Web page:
However, personal interests can get in the way of a song structure but rolling with the changes has made Robyn’s life in Black Map easier.
“Ben and Mark will always chime in on where I am going with something, whether it be minor tweaks or to let me know I am way off base,” he says. “I welcome any and all of their input. We constantly feed off one another during the writing process.”
And while most bands would readily assume signing to a major label deal is still where it’s at, Robyn knows otherwise.
“minusHEAD (band’s current label) has been great. They have been incredibly supportive and we have a shared vision on the exploitation of Black Map” he said. “Although it is substantially less expensive now to record and people can experience music in so many different ways, I don’t see things for a band much different than back in the day. You just have to go out there and do the work no matter who you are. Label support, whether indie or major, is great but never a guarantee for success, whatever you deem success to be.”
Black Map play Friday, Jan. 23 at the Phoenix Theater in Petaluma with The Iron Heart, French Girls, and We Are Invisible Monsters. 8
pm. $8. All ages are welcome. 201 Washington Street, Petaluma. 707.762.3565.
Noah Benjamin Lennox is best known as a member of experimental indie rock group Animal Collective, and under the pseudonym Panda Bear, Lennox has evolved considerably as an electronic artist with a pitch perfect penchant for expansive melodies in his sampled beats. This week, Panda Bear released his fifth solo album, Panda Bear Meets the Grim Reaper, to universal acclaim; and today at noon tickets go on sale for Panda Bear’s upcoming concert at Gundlach Bundschu Winery in Sonoma on April 16. This is a great chance to see the indie star in the intimate setting of Gun Bun’s newly restored Old Redwood Barn. Click here to grab tickets to the show, and watch the official video for “Mr Noah,” the first single off the new album.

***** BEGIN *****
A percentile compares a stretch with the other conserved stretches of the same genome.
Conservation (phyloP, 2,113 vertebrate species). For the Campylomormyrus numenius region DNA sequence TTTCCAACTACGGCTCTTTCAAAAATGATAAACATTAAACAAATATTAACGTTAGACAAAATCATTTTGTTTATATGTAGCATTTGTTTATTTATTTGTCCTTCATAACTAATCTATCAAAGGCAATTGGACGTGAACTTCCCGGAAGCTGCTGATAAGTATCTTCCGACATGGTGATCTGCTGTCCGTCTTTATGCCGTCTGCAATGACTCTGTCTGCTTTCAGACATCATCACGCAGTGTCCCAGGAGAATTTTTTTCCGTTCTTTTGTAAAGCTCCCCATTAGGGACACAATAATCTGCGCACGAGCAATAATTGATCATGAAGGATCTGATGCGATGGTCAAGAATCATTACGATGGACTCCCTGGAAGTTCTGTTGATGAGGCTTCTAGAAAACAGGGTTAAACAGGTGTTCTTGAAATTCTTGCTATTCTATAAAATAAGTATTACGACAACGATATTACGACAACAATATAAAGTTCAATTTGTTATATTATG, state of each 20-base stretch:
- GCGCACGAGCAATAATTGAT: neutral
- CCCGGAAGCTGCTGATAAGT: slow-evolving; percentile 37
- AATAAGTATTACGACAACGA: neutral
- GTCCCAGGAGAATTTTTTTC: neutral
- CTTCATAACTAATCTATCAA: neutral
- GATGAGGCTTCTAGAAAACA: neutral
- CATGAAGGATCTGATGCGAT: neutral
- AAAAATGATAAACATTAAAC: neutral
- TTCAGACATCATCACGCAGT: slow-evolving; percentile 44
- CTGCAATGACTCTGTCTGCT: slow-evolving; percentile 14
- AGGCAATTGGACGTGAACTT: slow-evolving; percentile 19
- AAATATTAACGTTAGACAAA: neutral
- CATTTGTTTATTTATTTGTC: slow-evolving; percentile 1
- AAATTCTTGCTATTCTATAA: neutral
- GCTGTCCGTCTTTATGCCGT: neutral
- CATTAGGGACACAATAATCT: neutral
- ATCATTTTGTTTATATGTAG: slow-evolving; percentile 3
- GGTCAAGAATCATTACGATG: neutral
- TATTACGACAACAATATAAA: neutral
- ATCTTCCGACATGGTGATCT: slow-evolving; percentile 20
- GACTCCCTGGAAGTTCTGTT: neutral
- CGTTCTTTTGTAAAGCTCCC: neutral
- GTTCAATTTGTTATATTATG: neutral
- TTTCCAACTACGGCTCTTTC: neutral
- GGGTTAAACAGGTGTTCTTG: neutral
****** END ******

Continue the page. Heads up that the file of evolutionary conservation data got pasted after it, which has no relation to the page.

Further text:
This time last year, BottleRock producer Dave Graham and the partners of Latitude 38 Entertainment were in a very different place. Still negotiating the asset purchase of the popular yet financially strapped festival in Napa, Latitude 38 didn’t get a lineup in 2014 until almost April. This year, the producers of the third annual music, wine and food festival, which takes place May 29–31, are ahead of the curve, and they have already announced BottleRock 2015’s three-day lineup of big name bands and emerging artists.
Chart-topping indie rock band Imagine Dragons, alternative megastars No Doubt and rock legend Robert Plant will be headlining BottleRock Napa Valley 2015.
“We’re not trying to be like any other festival,” says Graham. “The notion of having something for everyone applies to BottleRock. You have bands that gear towards younger crowds as well as the older crowd.”
Imagine Dragons, which includes Forestville native Ben McKee on bass, emerged out of Las Vegas in 2012 with a succession of hits. No Doubt’s iconic front woman Gwen Stefani was recently well received on NBC’s karaoke competition show, The Voice. Stefani and the gang are reportedly only performing a handful of dates this year, as is Robert Plant.
“Nuff said,” comments Graham, when asked about Plant. “He’s one of the biggest names in rock and roll history.” (For you kids, Plant sang in some band called Led Zeppelin). “To have him in Napa Valley is going to be so cool,” says Graham.
Joining these diverse headliners are a slew of indie darlings; the Avett Brothers, Passion Pit, Foster the People, Cage the Elephant, Capital Cities and Portugal, the Man. Graham is also bringing in a slew of hip-hop acts like Snoop Dogg, Afrolicious and Public Enemy; jazz greats such as Preservation Hall Jazz Band and JJ Grey & Mofo; and international stars like Xavier Rudd & the United Nations and Courtney Barnett.
Graham is especially excited to welcome Michael Franti & Spearhead to BottleRock. “I love their music, but they’re just good people. They stepped it up for Napa after the earthquake and played a fundraising show for free. Napa loves them,” says Graham.
The rest of the lineup includes Gipsy Kings, Young the Giant, AWOLNATION, American Authors, Trampled By Turtles, Los Lobos, The Chris Robinson Brotherhood, ZZ Ward, Echosmith, Brett Dennen, Scott Weiland & the Wildabouts, Lettuce, Los Amigos Invisibles, Aer, The Mowglis, Kopecky, Big Talk, Tristan Prettyman, People Under the Stairs, Vacationer, The Brothers Comatose, Knox Hamilton, The Last Internationale, Zella Day, Finish Ticket, Sister Sparrow & The Dirty Birds, Ryan Sims Band, The London Souls, MoonAlice, Grizfolk, Black English, Wild Ones, The Record Company, Kawehi, Emily Wolfe, Afrolicious, Con Brio, Wildlife Control, Sneakout, Transfer, Battle Tapes, The Trims, Fritz Montana, The Frail, Eagle Wolf Snake, Matt Moon, Sielle, The Iron Heart, The Bad Jones, Silverado Pickups, The Deadlies, grass child, Pion 2 Zion, Walsh, Napa Crossroads Live featuring: David Pack of Ambrosia, John Elefante of Kansas, Bill Champlin formerly of Chicago, Jim Peterik founding member of Survivor.